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Editor’s Note: Sophia A. Nelson is a journalist and author of the new book “Be the One You Need: 21 Life Lessons I Learned Taking Care of Everyone but Me.” The views expressed in this commentary are her own. View more opinion on CNN.


Let’s just stipulate that racism probably played a role in the scurrilous press coverage and barely-disguised slights – including from some within the royal family – that Meghan Markle has been subjected to in Britain.

Sophia A. Nelson headshot

Andrew Sample Photography

Even one of the organizations governing media in the United Kingdom conceded last year that “there is a lot of work to be done” when covering issues related to race. That statement was issued amid an outcry from journalists of color over the unflattering coverage that Prince Harry and Meghan, the Duke and Duchess of Sussex, received in the aftermath of their famous sit down with Oprah Winfrey. The current firestorm over their new Netflix docuseries suggests to me that the media’s work in confronting this bias remains unfinished.

But the decidedly chilly reception that the Duchess of Sussex received as a “mixed-race” American divorcee – one of the major through lines of the six-part series in which she and Harry bare their souls – wasn’t really the main point of the project.

Ultimately, this series is about freeing oneself from family dysfunction, healing and moving forward.

Harry and Meghan’s Netflix documentary series debuted last week with three initial installments. The last three episodes, which debuted this week, offered a powerful reminder that sometimes the best thing we can do is walk away from our family members in hopelessly toxic situations, even though we still love them. Sometimes you have to choose yourself over those relatives, even if they are part of a powerful and exalted institution.

It’s a vivid lesson in how to look after oneself when the people around you not only don’t seem to care if you survive, but also seem to be secretly, actively making sure you don’t thrive. And it provides an in-depth window into surviving familial conflict, navigating outsize personalities and cavernous gulfs dividing close relatives. That can be especially hard when you’re struggling to maintain your sense of autonomy and your own integrity while trapped in a system that affords you very little of either.

At least, that’s the plot line that resonates most for me, because I have lived aspects of their story, although on a much more modest scale. In fact, my guess is that many of the millions of people who have watched the series can relate. We’ve had to learn over the years that no matter how much you may want to heal broken relationships, you have to know ultimately when to walk away and how to take care of yourself.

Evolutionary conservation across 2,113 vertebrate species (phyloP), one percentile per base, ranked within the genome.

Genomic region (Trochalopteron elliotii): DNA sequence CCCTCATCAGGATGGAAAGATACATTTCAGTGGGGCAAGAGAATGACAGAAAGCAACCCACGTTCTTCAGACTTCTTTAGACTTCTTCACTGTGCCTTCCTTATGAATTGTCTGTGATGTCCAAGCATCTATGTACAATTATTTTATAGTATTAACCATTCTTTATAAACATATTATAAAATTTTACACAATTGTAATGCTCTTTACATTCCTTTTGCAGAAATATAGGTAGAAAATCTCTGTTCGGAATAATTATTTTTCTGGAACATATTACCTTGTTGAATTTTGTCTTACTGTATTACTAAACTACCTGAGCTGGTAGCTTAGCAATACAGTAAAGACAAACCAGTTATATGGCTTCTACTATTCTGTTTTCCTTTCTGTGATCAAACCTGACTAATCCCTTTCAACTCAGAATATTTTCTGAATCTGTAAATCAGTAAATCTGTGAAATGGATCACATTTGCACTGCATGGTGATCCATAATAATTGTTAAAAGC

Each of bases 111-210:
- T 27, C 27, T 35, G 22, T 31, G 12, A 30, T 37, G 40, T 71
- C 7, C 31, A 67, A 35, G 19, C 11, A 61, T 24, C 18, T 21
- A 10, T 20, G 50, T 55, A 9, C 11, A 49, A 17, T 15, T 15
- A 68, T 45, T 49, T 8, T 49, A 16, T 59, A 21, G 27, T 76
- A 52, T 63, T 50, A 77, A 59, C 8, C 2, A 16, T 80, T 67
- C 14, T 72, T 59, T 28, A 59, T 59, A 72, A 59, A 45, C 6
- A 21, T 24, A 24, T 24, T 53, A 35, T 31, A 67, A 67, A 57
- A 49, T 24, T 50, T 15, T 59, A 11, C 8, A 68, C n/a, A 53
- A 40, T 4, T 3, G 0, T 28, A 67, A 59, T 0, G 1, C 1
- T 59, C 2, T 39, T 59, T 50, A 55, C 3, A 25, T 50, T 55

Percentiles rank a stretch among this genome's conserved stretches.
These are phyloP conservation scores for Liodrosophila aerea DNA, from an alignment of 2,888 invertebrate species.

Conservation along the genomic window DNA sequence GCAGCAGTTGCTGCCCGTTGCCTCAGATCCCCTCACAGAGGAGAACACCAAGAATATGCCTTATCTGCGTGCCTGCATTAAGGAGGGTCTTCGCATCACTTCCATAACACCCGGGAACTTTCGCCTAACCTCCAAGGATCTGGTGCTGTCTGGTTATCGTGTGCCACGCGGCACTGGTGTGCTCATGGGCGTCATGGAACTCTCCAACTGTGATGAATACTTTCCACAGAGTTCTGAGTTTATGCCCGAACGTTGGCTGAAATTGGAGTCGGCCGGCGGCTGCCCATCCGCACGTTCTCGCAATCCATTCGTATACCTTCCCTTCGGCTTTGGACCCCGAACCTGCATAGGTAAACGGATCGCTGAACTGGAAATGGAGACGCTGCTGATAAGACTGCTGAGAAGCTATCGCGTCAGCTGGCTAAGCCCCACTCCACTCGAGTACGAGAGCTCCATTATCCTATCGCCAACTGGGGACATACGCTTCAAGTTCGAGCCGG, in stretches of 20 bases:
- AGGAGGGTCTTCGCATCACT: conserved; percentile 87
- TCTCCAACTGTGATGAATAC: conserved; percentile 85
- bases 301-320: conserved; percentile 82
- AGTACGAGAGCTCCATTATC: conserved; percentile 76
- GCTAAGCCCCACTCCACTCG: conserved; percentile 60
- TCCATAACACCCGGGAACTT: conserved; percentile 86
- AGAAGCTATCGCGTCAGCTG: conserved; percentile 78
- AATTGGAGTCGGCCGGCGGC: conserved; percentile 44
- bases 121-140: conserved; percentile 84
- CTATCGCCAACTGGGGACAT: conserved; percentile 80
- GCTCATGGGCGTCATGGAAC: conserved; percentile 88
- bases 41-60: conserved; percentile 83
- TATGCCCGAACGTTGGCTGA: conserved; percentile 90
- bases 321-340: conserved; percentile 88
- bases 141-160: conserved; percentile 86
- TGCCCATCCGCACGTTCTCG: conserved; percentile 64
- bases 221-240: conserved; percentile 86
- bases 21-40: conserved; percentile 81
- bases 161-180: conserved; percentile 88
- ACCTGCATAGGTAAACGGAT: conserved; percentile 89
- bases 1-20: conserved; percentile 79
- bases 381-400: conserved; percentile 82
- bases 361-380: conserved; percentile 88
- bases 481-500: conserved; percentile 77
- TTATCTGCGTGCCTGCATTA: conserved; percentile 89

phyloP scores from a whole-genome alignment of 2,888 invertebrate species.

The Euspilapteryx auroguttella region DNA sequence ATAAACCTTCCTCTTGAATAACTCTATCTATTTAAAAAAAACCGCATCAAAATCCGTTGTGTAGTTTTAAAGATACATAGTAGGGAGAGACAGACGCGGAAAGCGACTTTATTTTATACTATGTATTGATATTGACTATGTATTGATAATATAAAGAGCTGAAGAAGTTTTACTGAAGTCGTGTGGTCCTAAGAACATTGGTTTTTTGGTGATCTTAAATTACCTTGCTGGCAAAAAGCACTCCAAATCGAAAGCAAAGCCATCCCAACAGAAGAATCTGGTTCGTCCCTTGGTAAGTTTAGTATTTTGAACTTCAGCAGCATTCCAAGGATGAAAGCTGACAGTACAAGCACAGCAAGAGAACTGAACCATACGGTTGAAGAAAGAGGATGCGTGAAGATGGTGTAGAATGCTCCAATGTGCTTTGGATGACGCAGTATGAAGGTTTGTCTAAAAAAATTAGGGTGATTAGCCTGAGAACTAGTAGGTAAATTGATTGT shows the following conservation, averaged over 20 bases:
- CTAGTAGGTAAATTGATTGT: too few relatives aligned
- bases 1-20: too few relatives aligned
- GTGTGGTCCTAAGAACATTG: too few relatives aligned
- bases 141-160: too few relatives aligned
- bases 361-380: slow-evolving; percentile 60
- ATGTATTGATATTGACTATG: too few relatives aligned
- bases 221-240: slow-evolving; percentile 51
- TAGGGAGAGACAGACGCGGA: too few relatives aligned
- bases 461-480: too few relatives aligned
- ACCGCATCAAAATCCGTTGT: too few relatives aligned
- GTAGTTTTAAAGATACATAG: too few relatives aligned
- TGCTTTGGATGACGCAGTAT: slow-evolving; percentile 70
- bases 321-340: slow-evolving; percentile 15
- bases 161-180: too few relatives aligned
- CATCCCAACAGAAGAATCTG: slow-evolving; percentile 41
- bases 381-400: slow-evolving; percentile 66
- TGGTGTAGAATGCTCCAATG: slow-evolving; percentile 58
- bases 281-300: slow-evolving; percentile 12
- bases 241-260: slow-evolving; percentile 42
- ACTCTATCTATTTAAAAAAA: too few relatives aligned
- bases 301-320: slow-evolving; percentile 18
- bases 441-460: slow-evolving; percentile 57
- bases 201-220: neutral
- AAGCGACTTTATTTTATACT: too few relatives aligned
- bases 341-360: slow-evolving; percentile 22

I “get” Harry and Meghan. I’ve experienced some of the very same lessons in my own sometimes tumultuous, dysfunctional family, which is why I wrote my latest book, “Be the One You Need: 21 Life Lessons I Learned Taking Care of Everyone but Me.” What I find fascinating is how clueless many people seem to be about family estrangement and break-ups, rife as they are in these modern times.

The Sussexes both experienced unhappiness in childhood because of divorce. Meghan describes a lonely childhood shuttling between her mother’s home in California and her dad’s.

Harry’s story is not just sad, but tragic: The second son born to Diana, who died in a car crash in 1997, he marched solemnly behind her coffin, showing Britain that even as a 12-year old, he was already a perfect, stoic member of the royal family. That’s a lot to ask of any child.

I’m surprised at how shocked some people seem to be that as members of a millennial generation famous for sharing and sometimes oversharing, Meghan and Harry did not hold back when it came to airing their dirty laundry about the dysfunction within the royal fold.

Theirs is a generation that does not want to be hamstrung by the strictures of tradition, even if it comes adorned with a tiara and conveyed in a golden carriage. When millennials spill the tea, they do so publicly – in videos and on social media.

Now these most famous members of their generation have bared their souls in Netflix’s most-viewed documentary in the first week of its debut. And in the parlance of today – language not apparently familiar to their royal betters – the Sussexes are speaking their truth.